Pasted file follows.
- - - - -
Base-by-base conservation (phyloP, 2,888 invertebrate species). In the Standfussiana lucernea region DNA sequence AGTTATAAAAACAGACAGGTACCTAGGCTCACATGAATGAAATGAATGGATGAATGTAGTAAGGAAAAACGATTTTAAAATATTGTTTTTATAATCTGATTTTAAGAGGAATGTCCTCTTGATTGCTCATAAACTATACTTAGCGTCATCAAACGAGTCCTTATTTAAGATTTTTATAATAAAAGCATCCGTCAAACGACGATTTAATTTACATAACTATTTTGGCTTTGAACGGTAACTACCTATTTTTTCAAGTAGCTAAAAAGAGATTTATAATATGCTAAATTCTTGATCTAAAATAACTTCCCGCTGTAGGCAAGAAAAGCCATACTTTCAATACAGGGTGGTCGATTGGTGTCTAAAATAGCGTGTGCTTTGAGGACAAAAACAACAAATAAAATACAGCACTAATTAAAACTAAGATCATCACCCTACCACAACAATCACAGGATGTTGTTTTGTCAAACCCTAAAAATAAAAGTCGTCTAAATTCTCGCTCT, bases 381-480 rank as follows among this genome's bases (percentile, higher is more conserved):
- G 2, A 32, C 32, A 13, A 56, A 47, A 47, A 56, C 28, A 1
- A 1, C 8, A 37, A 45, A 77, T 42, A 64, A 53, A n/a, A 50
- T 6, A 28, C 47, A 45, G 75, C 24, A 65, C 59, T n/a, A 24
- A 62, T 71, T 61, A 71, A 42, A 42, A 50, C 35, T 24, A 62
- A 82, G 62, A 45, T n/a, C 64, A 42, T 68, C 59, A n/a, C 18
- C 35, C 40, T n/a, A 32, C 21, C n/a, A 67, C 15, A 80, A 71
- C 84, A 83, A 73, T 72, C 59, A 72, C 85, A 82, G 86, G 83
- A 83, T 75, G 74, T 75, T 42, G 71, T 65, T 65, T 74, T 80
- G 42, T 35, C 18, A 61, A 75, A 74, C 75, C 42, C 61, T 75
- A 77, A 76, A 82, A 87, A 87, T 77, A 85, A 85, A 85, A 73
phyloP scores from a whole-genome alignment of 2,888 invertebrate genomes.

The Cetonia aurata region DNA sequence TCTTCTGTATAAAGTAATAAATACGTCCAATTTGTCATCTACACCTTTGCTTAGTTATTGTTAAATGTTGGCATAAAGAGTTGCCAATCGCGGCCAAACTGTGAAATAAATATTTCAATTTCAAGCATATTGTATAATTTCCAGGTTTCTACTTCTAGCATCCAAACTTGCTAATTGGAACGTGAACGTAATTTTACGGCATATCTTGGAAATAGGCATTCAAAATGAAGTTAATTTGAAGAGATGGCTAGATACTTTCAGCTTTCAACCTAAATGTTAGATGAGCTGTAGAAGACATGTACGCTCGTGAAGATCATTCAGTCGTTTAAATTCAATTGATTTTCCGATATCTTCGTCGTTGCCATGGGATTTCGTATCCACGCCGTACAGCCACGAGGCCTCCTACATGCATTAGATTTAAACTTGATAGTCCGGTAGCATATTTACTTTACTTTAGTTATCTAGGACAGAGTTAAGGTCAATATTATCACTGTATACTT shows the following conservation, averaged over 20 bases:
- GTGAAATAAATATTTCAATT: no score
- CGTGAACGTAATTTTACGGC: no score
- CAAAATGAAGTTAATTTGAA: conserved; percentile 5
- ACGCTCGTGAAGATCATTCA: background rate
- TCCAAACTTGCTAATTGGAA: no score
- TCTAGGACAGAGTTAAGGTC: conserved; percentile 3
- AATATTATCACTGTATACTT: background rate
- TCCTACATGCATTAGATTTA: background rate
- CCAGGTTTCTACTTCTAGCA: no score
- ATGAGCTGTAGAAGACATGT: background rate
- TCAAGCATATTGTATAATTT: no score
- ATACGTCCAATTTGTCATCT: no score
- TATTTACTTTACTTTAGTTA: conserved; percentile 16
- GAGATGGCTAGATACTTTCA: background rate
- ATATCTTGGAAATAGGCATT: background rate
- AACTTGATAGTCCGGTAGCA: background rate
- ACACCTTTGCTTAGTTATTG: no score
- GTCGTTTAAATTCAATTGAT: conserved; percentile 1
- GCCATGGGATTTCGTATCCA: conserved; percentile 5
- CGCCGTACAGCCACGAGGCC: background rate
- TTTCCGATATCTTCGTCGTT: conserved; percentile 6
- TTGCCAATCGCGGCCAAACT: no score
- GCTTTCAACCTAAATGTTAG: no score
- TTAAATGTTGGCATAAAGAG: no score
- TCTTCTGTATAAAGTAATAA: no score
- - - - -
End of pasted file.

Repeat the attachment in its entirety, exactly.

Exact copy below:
Base-by-base conservation (phyloP, 2,888 invertebrate species). In the Standfussiana lucernea region DNA sequence AGTTATAAAAACAGACAGGTACCTAGGCTCACATGAATGAAATGAATGGATGAATGTAGTAAGGAAAAACGATTTTAAAATATTGTTTTTATAATCTGATTTTAAGAGGAATGTCCTCTTGATTGCTCATAAACTATACTTAGCGTCATCAAACGAGTCCTTATTTAAGATTTTTATAATAAAAGCATCCGTCAAACGACGATTTAATTTACATAACTATTTTGGCTTTGAACGGTAACTACCTATTTTTTCAAGTAGCTAAAAAGAGATTTATAATATGCTAAATTCTTGATCTAAAATAACTTCCCGCTGTAGGCAAGAAAAGCCATACTTTCAATACAGGGTGGTCGATTGGTGTCTAAAATAGCGTGTGCTTTGAGGACAAAAACAACAAATAAAATACAGCACTAATTAAAACTAAGATCATCACCCTACCACAACAATCACAGGATGTTGTTTTGTCAAACCCTAAAAATAAAAGTCGTCTAAATTCTCGCTCT, bases 381-480 rank as follows among this genome's bases (percentile, higher is more conserved):
- G 2, A 32, C 32, A 13, A 56, A 47, A 47, A 56, C 28, A 1
- A 1, C 8, A 37, A 45, A 77, T 42, A 64, A 53, A n/a, A 50
- T 6, A 28, C 47, A 45, G 75, C 24, A 65, C 59, T n/a, A 24
- A 62, T 71, T 61, A 71, A 42, A 42, A 50, C 35, T 24, A 62
- A 82, G 62, A 45, T n/a, C 64, A 42, T 68, C 59, A n/a, C 18
- C 35, C 40, T n/a, A 32, C 21, C n/a, A 67, C 15, A 80, A 71
- C 84, A 83, A 73, T 72, C 59, A 72, C 85, A 82, G 86, G 83
- A 83, T 75, G 74, T 75, T 42, G 71, T 65, T 65, T 74, T 80
- G 42, T 35, C 18, A 61, A 75, A 74, C 75, C 42, C 61, T 75
- A 77, A 76, A 82, A 87, A 87, T 77, A 85, A 85, A 85, A 73
phyloP scores from a whole-genome alignment of 2,888 invertebrate genomes.

The Cetonia aurata region DNA sequence TCTTCTGTATAAAGTAATAAATACGTCCAATTTGTCATCTACACCTTTGCTTAGTTATTGTTAAATGTTGGCATAAAGAGTTGCCAATCGCGGCCAAACTGTGAAATAAATATTTCAATTTCAAGCATATTGTATAATTTCCAGGTTTCTACTTCTAGCATCCAAACTTGCTAATTGGAACGTGAACGTAATTTTACGGCATATCTTGGAAATAGGCATTCAAAATGAAGTTAATTTGAAGAGATGGCTAGATACTTTCAGCTTTCAACCTAAATGTTAGATGAGCTGTAGAAGACATGTACGCTCGTGAAGATCATTCAGTCGTTTAAATTCAATTGATTTTCCGATATCTTCGTCGTTGCCATGGGATTTCGTATCCACGCCGTACAGCCACGAGGCCTCCTACATGCATTAGATTTAAACTTGATAGTCCGGTAGCATATTTACTTTACTTTAGTTATCTAGGACAGAGTTAAGGTCAATATTATCACTGTATACTT shows the following conservation, averaged over 20 bases:
- GTGAAATAAATATTTCAATT: no score
- CGTGAACGTAATTTTACGGC: no score
- CAAAATGAAGTTAATTTGAA: conserved; percentile 5
- ACGCTCGTGAAGATCATTCA: background rate
- TCCAAACTTGCTAATTGGAA: no score
- TCTAGGACAGAGTTAAGGTC: conserved; percentile 3
- AATATTATCACTGTATACTT: background rate
- TCCTACATGCATTAGATTTA: background rate
- CCAGGTTTCTACTTCTAGCA: no score
- ATGAGCTGTAGAAGACATGT: background rate
- TCAAGCATATTGTATAATTT: no score
- ATACGTCCAATTTGTCATCT: no score
- TATTTACTTTACTTTAGTTA: conserved; percentile 16
- GAGATGGCTAGATACTTTCA: background rate
- ATATCTTGGAAATAGGCATT: background rate
- AACTTGATAGTCCGGTAGCA: background rate
- ACACCTTTGCTTAGTTATTG: no score
- GTCGTTTAAATTCAATTGAT: conserved; percentile 1
- GCCATGGGATTTCGTATCCA: conserved; percentile 5
- CGCCGTACAGCCACGAGGCC: background rate
- TTTCCGATATCTTCGTCGTT: conserved; percentile 6
- TTGCCAATCGCGGCCAAACT: no score
- GCTTTCAACCTAAATGTTAG: no score
- TTAAATGTTGGCATAAAGAG: no score
- TCTTCTGTATAAAGTAATAA: no score